What Is Cellulitis?

Cellulitis (sel-yuh-LY-tus) is a skin infection that involves areas of tissue below the surface of the skin.

Cellulitis can affect any area of the body, but it's most common on exposed body parts, such as the face, arms, or lower legs.

What Causes Cellulitis?

Many different types of bacteria can cause cellulitis. The most common ones are group A streptococcus and Staphylococcus aureus.

Cellulitis usually begins in an area of broken skin, like a cut, bite, or scratch. People who have body piercings can get cellulitis because the piercing hole is a way for bacteria to get beneath the skin's surface.

But cellulitis can also start in areas where the skin isn't broken, especially in people who have  chronic conditions or who take medicines that affect the immune system.

Cellulitis is not contagious. It can't spread from person to person.

What Are the Signs & Symptoms of Cellulitis?

Cellulitis begins with a small area of skin that's:

  • tender
  • swollen
  • warm
  • red

As this area begins to spread, a child may begin to feel ill and get a fever and, sometimes, chills and sweats. Swollen lymph nodes (or swollen glands) are sometimes found near the area of infected skin.

The time it takes for symptoms to start varies, depending on which bacteria cause the cellulitis. For example, a child with cellulitis caused by Pasteurella multocida, often found in animal bites, can have symptoms less than 24 hours after the bite. But cellulitis caused by other types of bacteria may not cause symptoms for several days.

How Is Cellulitis Diagnosed?

A doctor can usually diagnose cellulitis by examining the area of affected skin. Sometimes the doctor may check for bacteria by taking blood samples. Positive blood cultures mean that bacteria from the skin infection have spread into the bloodstream. This can cause septicemia (blood poisoning), a serious infection.

How Is Cellulitis Treated?

For a mild case of cellulitis, doctors prescribe antibiotics. These can usually cure cellulitis in 7 to 10 days. Even if your child feels better sooner than that, it's important to take all the antibiotics prescribed. Otherwise, the infection can return.

People with severe cases of cellulitis might need treatment in a hospital with intravenous (IV) antibiotics.

Can Cellulitis Be Prevented?

To prevent cellulitis, protect skin from cuts, bruises, and scrapes. This isn't easy, especially in active kids or those who play sports.

Kids and teens should:

  • Use elbow and knee pads while skating.
  • Wear a bike helmet when riding.
  • Wear shin guards during soccer.
  • Wear long pants and long-sleeved shirts while hiking in the woods (this can also protect them from bug bites and stings).
  • Wear sandals on the beach.

When kids do get a cut or scrape, wash it well with soap and water. Apply an antibiotic ointment and cover the wound with an adhesive bandage or gauze. Check wounds often for the first few days to see if any signs of cellulitis begin.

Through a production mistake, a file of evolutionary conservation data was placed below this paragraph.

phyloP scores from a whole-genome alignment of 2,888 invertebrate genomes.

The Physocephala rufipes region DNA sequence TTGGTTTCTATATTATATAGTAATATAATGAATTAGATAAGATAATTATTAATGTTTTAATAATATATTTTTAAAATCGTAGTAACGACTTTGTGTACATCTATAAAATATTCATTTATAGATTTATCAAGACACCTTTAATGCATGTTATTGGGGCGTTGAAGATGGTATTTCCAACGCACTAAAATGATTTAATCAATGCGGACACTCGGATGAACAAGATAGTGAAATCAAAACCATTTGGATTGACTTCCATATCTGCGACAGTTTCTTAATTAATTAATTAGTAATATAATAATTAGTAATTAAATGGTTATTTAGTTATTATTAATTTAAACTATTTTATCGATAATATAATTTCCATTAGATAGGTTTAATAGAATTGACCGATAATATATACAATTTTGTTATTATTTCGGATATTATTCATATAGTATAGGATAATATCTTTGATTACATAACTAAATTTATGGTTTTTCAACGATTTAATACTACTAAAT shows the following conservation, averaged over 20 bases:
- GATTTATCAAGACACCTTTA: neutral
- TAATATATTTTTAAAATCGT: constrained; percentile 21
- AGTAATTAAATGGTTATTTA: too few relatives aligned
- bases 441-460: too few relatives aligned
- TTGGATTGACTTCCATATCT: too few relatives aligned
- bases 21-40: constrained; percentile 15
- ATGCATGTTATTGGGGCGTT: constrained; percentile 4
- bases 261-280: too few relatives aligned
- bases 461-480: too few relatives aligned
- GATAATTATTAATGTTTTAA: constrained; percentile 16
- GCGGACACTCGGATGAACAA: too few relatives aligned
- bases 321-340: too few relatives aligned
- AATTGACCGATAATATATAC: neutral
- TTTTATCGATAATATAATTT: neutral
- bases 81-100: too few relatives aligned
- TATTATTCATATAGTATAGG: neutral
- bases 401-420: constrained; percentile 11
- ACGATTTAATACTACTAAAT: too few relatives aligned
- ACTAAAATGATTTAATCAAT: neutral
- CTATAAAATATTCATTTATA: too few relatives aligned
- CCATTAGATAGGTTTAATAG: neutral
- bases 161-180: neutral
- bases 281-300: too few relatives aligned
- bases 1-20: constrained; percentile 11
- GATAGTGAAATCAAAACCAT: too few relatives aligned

When Should I Call the Doctor?

Call your doctor if:

  • Any area of your child's skin becomes red, warm, and painful — with or without fever and chills. This is even more important if the area is on the hands, feet, or face, or if your child has an illness or condition that suppresses the immune system.
  • Your child gets a large cut or a deep puncture wound.
  • An animal bites your child, especially if the puncture wound is deep. Cellulitis can happen quickly after an animal bite. Human bites can cause skin infections too, so call the doctor if this happens.

What Can Parents Do?

  • Make sure your child takes the antibiotics exactly as directed and for the full course.
  • Follow the doctor's suggestions for treating the area of cellulitis, such as elevating the affected part of the body or applying heat or warm soaks to it.
  • You can give over-the-counter pain relievers such as acetaminophen or ibuprofen to ease pain and keep a fever down. Follow the package directions about how much to give and how often to give it.

After your child takes antibiotics for 1 or 2 days, the doctor may schedule an office visit to check that the area of cellulitis has improved. This means that the antibiotics are working against the infection.

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Note: All information is for educational purposes only. For specific medical advice, diagnoses, and treatment, consult your doctor. © 1995-2020 KidsHealth®. All rights reserved. Images provided by The Nemours Foundation, iStock, Getty Images, Veer, Shutterstock, and Clipart.com.

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